Weekly Update for February 6, 2022

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Weekly Update at Introverted Reader

Welcome to my weekly update for February 6, 2022!

Today is my dad’s birthday so we were able to go home to Asheville to spend the day with him. Happy birthday, Daddy!

A few weeks ago I found myself pretty close to Sullivan’s Island while running some errands. It was a beautiful weekday morning so I headed on out to the beach for a walk. I had it practically to myself.


  • Dead Tree on Sullivan's Island
  • Sullivan's Island Lighthouse
  • Sullivan's Island Homes
  • Horseshoe Crab Shell on Sullivan's Island

All images © 2022 Jennifer G. at Introverted Reader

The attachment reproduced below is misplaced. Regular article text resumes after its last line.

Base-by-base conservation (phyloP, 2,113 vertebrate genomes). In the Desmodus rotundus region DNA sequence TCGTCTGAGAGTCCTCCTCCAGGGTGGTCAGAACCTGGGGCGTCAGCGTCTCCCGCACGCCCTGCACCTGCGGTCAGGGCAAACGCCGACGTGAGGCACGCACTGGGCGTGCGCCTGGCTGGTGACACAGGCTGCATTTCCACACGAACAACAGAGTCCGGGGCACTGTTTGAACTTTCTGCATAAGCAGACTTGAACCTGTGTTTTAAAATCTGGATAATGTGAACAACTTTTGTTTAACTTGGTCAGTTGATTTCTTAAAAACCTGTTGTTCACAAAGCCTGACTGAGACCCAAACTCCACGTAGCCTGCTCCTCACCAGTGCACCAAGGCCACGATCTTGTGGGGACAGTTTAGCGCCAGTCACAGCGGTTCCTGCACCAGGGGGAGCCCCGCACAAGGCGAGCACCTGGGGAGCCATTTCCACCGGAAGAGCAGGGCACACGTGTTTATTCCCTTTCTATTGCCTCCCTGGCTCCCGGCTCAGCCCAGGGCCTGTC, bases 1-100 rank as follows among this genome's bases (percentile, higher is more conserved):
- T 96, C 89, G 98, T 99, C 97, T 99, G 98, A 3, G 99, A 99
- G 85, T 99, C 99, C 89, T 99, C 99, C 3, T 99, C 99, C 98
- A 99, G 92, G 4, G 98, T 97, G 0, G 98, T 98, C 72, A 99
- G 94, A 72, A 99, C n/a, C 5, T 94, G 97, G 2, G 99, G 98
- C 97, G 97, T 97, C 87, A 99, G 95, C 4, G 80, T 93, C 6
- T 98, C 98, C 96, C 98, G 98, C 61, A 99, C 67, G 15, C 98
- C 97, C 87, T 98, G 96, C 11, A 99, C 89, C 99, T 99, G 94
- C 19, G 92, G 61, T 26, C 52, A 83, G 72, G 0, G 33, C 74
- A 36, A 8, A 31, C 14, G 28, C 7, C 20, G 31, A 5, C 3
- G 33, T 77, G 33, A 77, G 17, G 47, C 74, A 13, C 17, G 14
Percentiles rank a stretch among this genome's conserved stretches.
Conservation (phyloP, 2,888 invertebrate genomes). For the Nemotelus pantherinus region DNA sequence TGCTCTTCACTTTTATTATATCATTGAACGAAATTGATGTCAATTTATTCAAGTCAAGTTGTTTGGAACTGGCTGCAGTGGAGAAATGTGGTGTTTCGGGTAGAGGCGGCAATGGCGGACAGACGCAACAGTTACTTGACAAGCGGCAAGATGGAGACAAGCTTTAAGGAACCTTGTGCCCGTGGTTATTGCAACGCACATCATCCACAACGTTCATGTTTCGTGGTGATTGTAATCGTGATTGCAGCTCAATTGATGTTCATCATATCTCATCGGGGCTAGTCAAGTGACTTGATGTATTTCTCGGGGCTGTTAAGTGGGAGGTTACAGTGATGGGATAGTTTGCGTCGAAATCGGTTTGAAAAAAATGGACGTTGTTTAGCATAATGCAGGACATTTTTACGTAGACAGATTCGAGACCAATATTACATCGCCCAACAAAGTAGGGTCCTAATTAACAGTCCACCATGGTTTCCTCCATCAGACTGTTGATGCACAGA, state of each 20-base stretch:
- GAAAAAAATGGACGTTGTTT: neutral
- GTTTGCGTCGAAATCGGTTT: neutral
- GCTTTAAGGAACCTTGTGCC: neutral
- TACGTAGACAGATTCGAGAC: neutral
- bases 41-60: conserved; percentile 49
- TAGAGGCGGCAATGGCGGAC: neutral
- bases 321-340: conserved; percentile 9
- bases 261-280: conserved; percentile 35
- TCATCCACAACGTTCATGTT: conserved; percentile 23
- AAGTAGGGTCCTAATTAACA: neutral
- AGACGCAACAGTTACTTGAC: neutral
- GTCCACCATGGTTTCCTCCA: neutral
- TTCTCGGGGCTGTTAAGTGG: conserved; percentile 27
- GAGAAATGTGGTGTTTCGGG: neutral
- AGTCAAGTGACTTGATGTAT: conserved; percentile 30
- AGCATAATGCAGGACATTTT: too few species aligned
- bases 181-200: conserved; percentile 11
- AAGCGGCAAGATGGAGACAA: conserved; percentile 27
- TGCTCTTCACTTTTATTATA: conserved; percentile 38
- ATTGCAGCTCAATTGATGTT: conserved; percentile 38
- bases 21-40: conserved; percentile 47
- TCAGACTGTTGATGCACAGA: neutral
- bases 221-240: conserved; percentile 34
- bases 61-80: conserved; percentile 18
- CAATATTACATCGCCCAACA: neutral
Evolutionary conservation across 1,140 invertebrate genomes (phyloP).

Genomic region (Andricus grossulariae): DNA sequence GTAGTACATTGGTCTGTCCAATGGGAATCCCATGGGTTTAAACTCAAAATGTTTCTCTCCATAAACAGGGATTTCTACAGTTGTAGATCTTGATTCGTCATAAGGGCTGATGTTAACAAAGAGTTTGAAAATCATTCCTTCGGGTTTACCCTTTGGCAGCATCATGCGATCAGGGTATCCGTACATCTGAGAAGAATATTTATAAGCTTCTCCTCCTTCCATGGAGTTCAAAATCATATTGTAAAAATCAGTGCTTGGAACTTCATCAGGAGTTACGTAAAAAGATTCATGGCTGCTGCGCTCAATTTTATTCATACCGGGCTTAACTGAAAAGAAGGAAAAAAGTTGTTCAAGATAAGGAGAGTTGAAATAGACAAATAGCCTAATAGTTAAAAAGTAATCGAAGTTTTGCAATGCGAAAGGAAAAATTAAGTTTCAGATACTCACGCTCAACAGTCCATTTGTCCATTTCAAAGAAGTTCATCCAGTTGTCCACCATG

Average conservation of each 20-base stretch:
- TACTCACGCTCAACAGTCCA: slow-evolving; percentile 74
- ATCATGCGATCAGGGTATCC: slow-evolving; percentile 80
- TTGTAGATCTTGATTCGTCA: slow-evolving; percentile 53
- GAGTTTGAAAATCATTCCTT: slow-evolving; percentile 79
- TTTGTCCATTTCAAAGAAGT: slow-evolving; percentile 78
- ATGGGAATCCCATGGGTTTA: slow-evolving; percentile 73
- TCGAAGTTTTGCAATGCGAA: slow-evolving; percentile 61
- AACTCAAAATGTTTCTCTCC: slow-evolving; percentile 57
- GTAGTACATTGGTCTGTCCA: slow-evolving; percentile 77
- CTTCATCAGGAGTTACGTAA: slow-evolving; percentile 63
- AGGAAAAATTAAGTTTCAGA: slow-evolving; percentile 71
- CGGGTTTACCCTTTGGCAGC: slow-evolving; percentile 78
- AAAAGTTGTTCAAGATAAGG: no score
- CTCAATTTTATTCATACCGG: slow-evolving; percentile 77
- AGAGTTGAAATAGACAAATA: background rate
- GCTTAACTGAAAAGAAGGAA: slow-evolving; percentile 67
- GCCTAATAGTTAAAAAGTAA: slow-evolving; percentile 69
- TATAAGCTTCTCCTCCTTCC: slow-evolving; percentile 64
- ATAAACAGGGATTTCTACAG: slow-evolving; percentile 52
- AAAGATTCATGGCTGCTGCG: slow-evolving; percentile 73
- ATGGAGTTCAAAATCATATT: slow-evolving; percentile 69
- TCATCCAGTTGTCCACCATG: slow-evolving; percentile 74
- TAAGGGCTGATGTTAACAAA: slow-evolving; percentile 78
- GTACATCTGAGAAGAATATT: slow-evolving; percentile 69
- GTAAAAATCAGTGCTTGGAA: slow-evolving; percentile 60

1. Dead tree stump on the beach
  2. Sullivan’s Island Lighthouse. I think this is the most unimpressive lighthouse I’ve ever seen! It was built in 1962 as a replacement for the much more picturesque Morris Island Lighthouse, which has been in danger of toppling into the ocean for 60 years but keeps hanging on.
  3. I took a picture of these homes because they reminded me a bit of the Northeast. Then I realized that they’re in danger of being swallowed by the ocean too. More frequent, stronger hurricanes are taking a very visible toll on our coastlines in the South.
  4. Horseshoe crab shell


The Wind in the Willows by Kenneth Grahame: Book Review

Ten Books with Names in the Titles

The Light of the Midnight Stars by Rena Rossner, read by Ana Clements: Book Review

Monthly Wrap-Up for January 2022


Hollow City (Miss Peregrine’s Peculiar Children #2) by Ransom Riggs–3 Stars

Women in Science: 50 Fearless Pioneers Who Changed the World, written and illustrated by Rachel Ignotofsky–4 Stars

The Feast of Roses (Taj Mahal Trilogy #2) by Indu Sundaresan, read by Sneha Mathan–4 Stars

The Best-Loved Poems of Jacqueline Kennedy Onassis, edited by Caroline Kennedy–3.5 Stars